City of Lockhart amends ordinance regarding adoptions from Animal Shelter
By Kristen Meriwether, Editor LPR
The Lockhart City Council unanimously passed an ordinance on March 16 that changes the language in the City Code regarding the adoption of animals from the Animal Shelter.
It removed the language that says reasonable effort must be made by the animal control officer to contact the owner of the animal and instead places the burden on the owner to visit the shelter to claim the animal. It also decreases the time the animal can stay at the shelter before being put up for adoption from seven to three days for licensed animals.
“Should the city not adopt such an ordinance, the risk is, I’m told, that rescue agencies would be less inclined to be active or to assist Lockhart, with the result of more animals being euthanized,” City Attorney Monte Akers testified at Council.
The ordinance comes in response to premature adoption of Marissa Morones dog, Squeaky Baby, in late January. As first reported by LPR, the Lockhart Animal Shelter picked up the dog on Jan. 28 and adopted her on Jan. 31. The premature adoption violated city ordinance, which required seven days.
The new ordinance will help protect the city and the non-profit rescue groups who help the shelter avoid euthanizing animals at the shelter. The non-profits are the biggest customer for the Lockhart Animal Shelter. According to data provided by the city 73 percent of all dogs that came into the animal shelter in fiscal year 2019-2020 were taken by vetted non-profits at no charge.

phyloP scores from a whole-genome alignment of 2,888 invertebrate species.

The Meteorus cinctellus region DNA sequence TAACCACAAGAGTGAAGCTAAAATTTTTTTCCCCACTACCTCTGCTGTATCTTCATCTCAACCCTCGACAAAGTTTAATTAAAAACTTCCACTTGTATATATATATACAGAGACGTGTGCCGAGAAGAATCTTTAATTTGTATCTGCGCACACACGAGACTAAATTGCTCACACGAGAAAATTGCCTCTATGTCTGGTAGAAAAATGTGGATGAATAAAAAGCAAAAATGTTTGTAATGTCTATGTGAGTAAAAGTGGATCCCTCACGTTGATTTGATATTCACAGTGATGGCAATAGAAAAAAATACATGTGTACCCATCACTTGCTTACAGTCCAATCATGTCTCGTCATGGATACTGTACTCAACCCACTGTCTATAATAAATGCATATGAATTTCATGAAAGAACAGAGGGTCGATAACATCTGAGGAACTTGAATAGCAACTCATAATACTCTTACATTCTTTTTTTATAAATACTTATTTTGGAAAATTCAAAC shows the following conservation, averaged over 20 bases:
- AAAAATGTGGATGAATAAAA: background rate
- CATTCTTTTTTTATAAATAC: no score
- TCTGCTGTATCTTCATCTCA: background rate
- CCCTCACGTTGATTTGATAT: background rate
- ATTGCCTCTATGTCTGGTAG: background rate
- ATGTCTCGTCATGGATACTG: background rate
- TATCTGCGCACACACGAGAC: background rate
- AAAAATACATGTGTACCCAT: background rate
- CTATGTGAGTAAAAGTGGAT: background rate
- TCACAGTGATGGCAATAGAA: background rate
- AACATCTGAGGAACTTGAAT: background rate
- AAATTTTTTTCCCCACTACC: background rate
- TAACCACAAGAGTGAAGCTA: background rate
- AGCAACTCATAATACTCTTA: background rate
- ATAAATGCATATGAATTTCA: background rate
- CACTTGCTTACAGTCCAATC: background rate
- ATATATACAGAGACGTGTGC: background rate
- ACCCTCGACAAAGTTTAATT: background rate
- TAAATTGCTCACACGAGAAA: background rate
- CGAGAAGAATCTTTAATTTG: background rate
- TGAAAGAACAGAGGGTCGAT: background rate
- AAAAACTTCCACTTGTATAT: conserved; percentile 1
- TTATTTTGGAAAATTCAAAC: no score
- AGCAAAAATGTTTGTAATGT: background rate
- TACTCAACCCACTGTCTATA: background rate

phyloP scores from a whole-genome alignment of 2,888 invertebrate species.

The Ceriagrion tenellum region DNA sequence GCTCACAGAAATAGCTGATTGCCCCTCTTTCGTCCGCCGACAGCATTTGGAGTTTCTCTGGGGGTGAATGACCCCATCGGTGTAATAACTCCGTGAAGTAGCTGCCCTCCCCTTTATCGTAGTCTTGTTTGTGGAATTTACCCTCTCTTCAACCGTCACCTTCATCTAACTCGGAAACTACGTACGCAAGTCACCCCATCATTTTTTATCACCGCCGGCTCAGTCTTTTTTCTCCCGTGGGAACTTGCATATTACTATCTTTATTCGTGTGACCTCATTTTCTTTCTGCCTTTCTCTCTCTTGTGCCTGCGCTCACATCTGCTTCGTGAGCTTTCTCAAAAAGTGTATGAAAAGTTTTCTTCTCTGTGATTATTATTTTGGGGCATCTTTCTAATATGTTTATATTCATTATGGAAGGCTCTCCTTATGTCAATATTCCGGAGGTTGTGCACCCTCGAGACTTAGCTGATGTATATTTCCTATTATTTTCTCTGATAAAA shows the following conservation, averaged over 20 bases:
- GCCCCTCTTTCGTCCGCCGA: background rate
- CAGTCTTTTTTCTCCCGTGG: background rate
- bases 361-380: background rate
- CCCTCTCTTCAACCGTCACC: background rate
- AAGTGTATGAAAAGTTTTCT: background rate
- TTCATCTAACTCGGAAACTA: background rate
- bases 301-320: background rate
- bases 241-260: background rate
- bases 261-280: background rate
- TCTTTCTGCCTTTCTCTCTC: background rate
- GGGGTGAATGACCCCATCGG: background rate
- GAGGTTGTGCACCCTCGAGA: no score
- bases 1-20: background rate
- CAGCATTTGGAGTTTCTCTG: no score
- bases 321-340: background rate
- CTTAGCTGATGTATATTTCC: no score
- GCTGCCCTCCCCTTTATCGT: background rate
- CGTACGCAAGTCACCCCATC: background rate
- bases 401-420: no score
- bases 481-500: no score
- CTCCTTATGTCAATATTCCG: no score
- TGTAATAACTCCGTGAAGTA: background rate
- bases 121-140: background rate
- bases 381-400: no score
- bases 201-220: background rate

“In my several years of representing cities, this is one of the first, if not only times, when other lawyers came out of the woodwork to help me with this,” Akers said.
The ordinance offers protection to the rescue groups and the city but does not address the training and accountability issues the Squeaky adoption brought to light. Nothing in the new ordinance discusses better procedures to ensure staff and volunteers are trained in following City Ordinance. It simply amends the wording to protect rescue groups and the city in court when the ordinance isn’t followed.
The new ordinance also doesn’t address the fact the Animal Shelter doesn’t have a standardized system to notify people of animals when they arrive at the shelter. Instead, it puts the onus on the resident, and gives them a shorter time to claim their animal before losing their rights to the animal.
Currently a third-party site, Petfinder, posts some of the dogs at the shelter in hopes of finding them a new home. Resident James Tiemann testified during citizens comments asking that the city consider adding the photos of all impounded animals to social media sites like Facebook or Nextdoor. This would give residents who lost their pet a place to go, and residents looking to adopt a pet a place to find an animal.
The Council never debated the suggestion, passing the new ordinance with the consent agenda 7-0.